# Thread: product of 2 series

1. ## product of 2 series

given that we have 2 series a_n and b_n that converges, does that mean that the product of this two series a_n b_n also converges?

what i said was that since both converge, the seq of finite partial sums for both will be bounded and hence
using cauchy seq,

sum from k = n to m of a_n b_n is also bounded.
since the product is cauchy, it is convergent.

is my reasoning right?

thanks

2. What if $\displaystyle a_n=b_n=\dfrac{(-1)^n}{\sqrt{n}}~?$

3. woops

4. of course if the statement adds the assumptions $\displaystyle a_n,b_n>0$ then it would be true.

5. Originally Posted by Krizalid
of course if the statement adds the assumptions $\displaystyle a_n,b_n>0$ then it would be true.
If $\displaystyle a_n\ge 0$ and $\displaystyle \sum {a_n }$ converges, then can you show that $\displaystyle \sum {(a_n)^2 }$ also converges?

Is it true that $\displaystyle 2a_nb_n\le (a_n)^2 +(b_n)^2~?$

6. Originally Posted by Krizalid
of course if the statement adds the assumptions $\displaystyle a_n,b_n>0$ then it would be true.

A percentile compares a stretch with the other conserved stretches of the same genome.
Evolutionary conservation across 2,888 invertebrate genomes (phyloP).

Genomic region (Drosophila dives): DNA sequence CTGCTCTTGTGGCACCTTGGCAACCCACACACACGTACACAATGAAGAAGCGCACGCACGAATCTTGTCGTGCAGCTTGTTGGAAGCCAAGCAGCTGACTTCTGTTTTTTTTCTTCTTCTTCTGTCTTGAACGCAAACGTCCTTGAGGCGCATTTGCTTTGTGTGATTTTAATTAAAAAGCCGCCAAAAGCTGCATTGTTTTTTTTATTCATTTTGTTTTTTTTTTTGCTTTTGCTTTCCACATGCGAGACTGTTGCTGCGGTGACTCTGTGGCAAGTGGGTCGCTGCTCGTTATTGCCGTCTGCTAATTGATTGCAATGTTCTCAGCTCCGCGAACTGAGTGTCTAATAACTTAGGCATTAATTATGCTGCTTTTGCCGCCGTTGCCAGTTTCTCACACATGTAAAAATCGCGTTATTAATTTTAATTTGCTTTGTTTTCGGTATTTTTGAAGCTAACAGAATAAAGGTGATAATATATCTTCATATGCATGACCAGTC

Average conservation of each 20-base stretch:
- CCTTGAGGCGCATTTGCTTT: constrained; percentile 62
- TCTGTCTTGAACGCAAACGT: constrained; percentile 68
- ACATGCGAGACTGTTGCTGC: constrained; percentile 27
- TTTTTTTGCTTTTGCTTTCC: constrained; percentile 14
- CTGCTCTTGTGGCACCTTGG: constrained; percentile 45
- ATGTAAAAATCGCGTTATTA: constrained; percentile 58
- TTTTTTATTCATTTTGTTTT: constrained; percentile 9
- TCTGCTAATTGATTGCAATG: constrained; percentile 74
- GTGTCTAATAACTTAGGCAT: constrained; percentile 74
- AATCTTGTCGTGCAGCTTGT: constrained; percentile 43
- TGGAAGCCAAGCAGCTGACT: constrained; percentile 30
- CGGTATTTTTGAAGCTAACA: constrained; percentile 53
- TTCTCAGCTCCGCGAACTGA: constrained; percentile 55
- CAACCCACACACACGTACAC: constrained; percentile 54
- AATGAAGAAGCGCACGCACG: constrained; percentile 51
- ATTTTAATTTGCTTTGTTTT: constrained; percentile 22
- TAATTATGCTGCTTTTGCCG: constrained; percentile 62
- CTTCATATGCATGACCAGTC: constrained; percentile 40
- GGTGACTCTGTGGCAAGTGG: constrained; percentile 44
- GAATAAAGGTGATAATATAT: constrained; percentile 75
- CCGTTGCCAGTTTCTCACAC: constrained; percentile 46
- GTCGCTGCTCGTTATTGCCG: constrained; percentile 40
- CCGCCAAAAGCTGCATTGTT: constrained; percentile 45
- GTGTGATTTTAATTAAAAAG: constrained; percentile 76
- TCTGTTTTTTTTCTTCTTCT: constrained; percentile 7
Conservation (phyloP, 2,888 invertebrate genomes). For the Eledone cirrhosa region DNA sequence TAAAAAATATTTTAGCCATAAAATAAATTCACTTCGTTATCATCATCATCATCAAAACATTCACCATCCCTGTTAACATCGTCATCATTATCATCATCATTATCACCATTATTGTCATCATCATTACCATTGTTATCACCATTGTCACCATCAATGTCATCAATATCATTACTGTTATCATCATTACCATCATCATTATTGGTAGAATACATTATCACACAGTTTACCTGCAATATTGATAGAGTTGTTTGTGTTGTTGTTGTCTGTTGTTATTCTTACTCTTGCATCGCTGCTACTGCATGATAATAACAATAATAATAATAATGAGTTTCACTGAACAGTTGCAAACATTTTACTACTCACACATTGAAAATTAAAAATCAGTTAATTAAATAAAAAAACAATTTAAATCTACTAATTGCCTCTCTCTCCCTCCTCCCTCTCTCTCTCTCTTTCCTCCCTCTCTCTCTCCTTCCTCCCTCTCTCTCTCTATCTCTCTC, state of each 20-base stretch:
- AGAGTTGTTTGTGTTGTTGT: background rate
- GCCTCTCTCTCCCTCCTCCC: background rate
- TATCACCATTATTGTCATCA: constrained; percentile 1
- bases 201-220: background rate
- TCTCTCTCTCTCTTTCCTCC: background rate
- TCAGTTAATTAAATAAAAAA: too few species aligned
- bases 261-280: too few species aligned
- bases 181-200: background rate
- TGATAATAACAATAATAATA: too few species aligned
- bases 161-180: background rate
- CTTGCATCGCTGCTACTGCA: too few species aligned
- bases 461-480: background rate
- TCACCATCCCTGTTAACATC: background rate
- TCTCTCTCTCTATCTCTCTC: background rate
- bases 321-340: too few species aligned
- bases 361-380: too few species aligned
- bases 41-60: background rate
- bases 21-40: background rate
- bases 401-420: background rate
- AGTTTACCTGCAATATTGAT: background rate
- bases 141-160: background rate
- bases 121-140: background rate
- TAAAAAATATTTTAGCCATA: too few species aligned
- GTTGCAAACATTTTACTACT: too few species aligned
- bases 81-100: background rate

... it is sufficient that only $\displaystyle a_{n}$ or $\displaystyle b_{n}$ is $\displaystyle \ge 0$ and the other simply tends to 0...

Kind regards

$\displaystyle \chi$ $\displaystyle \sigma$

7. Originally Posted by Plato
If $\displaystyle a_n\ge 0$ and $\displaystyle \sum {a_n }$ converges, then can you show that $\displaystyle \sum {(a_n)^2 }$ also converges?
The conditions imply that for $\displaystyle $$n large enough \displaystyle a_n<1, so \displaystyle a_n^2<a_n. So the sequence of partial sums of \displaystyle S_n=\sum_{n=0}^N {a_n^2 } is increasing and bounded by \displaystyle K+\sum_{n=0}^N {a_n } for some positive number \displaystyle$$K$, and so $\displaystyle S_N$ is increasing and bounded above ...

Is it true that $\displaystyle 2a_nb_n\le (a_n)^2 +(b_n)^2~?$